Tuesday, July 13, 2021 by Evangelyn Rodriguez
An independent lab that tests the quality of medications and health products recently found that many sunscreens sold on the market are contaminated with a cancer-causing chemical called benzene. After testing almost 300 unique batches of commercial sunscreens, Valisure discovered that 27 percent contained detectable levels of the toxic chemical while five percent contained levels that exceeded the limit recommended by the Food and Drug Administration (FDA). This has led the online pharmacy to file a petition for these products to be removed from market shelves.
Benzene is a colorless, highly flammable solvent with a sweet odor used to make many industrial products, such as lubricants, plastics, detergents, pesticides and even some medications. Although benzene is often manufactured, it also occurs in nature and is a natural component of crude oil. It can also be found in gas emissions from volcanoes and forest fires.
According to the Centers for Disease Control and Prevention (CDC), benzene is widely used in the United States and ranks in the top 20 chemicals for production volume. While it is present in outdoor air, indoor air has been found to contain higher benzene levels. Common indoor sources of benzene include cleaning products, glues, paints, furniture wax and detergents. Benzene in outdoor air comes mainly from vehicle exhaust, gasoline fumes, industrial emissions and cigarette smoke.
Animal and human studies link benzene to an increased risk of leukemia. In particular, researchers have found high rates of acute myeloid leukemia (AML) among workers exposed to high levels of industrial benzene. AML is a rapidly progressing disease that affects a group of white blood cells called myeloid cells. These cells originate in the bone marrow and develop into different types of blood cells, such as white blood cells, red blood cells and platelets.
According to a study published in the journal Carcinogenesis, benzene causes AML and possibly other blood-related malignancies, such as non-Hodgkin’s lymphoma, by inducing genetic and chromosomal abnormalities. These alterations, in turn, affect the proliferation and differentiation of stem cells stored in the blood marrow — the same ones that give rise to myeloid cells — resulting in the formation of leukemic stem cells.
“Benzene is one of the most studied and concerning human carcinogens known to science. Its association with forming blood cancers in humans has been shown in numerous studies at trace levels of parts per million and below. The presence of this known human carcinogen in products widely recommended for the prevention of skin cancer and that are regularly used by adults and children is very troubling,” said David Light, the founder and CEO of Valisure.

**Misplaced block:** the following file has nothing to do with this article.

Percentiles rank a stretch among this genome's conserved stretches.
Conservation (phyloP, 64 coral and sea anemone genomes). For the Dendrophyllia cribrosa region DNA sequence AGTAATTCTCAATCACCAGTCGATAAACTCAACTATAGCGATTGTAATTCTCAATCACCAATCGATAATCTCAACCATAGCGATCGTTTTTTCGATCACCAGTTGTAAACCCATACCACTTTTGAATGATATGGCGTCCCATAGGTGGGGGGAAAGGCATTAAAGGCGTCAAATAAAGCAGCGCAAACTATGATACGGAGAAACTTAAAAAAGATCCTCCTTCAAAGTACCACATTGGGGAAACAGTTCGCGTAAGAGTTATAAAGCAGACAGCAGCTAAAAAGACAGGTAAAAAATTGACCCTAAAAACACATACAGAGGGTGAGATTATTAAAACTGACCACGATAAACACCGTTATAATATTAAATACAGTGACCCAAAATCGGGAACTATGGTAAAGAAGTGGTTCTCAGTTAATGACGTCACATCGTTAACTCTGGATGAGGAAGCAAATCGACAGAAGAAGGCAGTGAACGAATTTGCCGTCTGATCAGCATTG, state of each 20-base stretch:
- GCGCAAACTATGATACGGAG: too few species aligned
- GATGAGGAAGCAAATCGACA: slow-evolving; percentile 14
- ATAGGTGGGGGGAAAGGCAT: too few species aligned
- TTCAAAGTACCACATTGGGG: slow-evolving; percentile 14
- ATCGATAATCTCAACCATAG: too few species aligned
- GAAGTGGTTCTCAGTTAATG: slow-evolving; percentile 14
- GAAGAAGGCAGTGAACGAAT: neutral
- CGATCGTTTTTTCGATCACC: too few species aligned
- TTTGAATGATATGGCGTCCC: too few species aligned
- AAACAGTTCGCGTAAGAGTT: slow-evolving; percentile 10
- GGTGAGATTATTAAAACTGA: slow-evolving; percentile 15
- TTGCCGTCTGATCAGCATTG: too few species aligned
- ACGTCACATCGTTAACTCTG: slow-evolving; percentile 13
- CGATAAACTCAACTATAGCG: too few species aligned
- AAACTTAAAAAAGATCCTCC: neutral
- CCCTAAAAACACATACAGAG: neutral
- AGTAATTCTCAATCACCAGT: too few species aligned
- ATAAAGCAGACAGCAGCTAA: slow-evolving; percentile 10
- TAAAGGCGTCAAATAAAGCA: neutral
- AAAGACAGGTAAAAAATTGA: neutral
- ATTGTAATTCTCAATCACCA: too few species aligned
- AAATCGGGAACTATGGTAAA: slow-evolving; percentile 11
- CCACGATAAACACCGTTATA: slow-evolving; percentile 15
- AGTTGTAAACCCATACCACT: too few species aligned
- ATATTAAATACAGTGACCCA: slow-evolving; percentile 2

The FDA considers benzene a dangerous chemical and prohibits its use in drug products unless completely unavoidable. In cases where it is absolutely necessary to produce a product with significant therapeutic benefit, the FDA recommends that the use of benzene be limited to two parts per million (ppm).
However, after analyzing a total of 294 unique batches of sunscreen and after-sun care products from 69 different companies, Valisure found that 14 lots from four different brands contained benzene levels ranging from 2.78 to 6.26 ppm, up to three times the conditionally restricted concentration limit set by the FDA. Twenty-six lots from eight different brands contained benzene levels within the FDA limit (0.11 to 1.99 ppm), while 38 lots from 17 different brands had less than 0.1 ppm.
However, the lab was quick to point out that they did not detect benzene in 217 batches that came from 66 different brands, which suggests that the chemical is not necessary for manufacturing sunscreens. Therefore, the presence of benzene, even in trace amounts, in sunscreen products is unacceptable. Valisure reported detecting varying concentrations of the toxic chemical in sprays, gels and lotions with both chemical and mineral-based formulations.
Commercial sunscreens are not the only products with significant benzene contamination. Back in March, Valisure also reported that a number of hand sanitizers found on market shelves contained harmful ingredients like benzene. But due to the high demand for hand sanitizers brought about by the pandemic, the FDA has allowed liquid sanitizers to contain up to 2 ppm of benzene. (Related: Cancer-causing chemical found in hand sanitizers made during the pandemic.)
However, after analyzing 260 batches of liquid and non-liquid hand sanitizers from 168 brands, Valisure found that 44 batches (17 percent) exceeded the interim limit set by the FDA, while the rest did not contain detectable levels of benzene. Alarmingly, the highest concentration of the cancer-causing chemical they found was 16.1 ppm, which is eight times the interim limit.
According to a study published in Epidemiology, regular exposure to benzene, even at concentrations lower than one ppm, can lead to blood cancers, especially leukemia. While benzene exposure in most studies happens through inhalation, researchers have found that the application of products like sunscreen increases the absorption of benzene through the skin.
Following its discovery of benzene contamination in hand sanitizers, Valisure immediately called on the FDA to recall these contaminated products. A month later, the agency issued a nationwide recall of scented hand sanitizers after finding substantial amounts of methanol, acetaldehyde and benzene in them. The lab is now hoping for the same outcome for sunscreens and after-sun care products that contain benzene.
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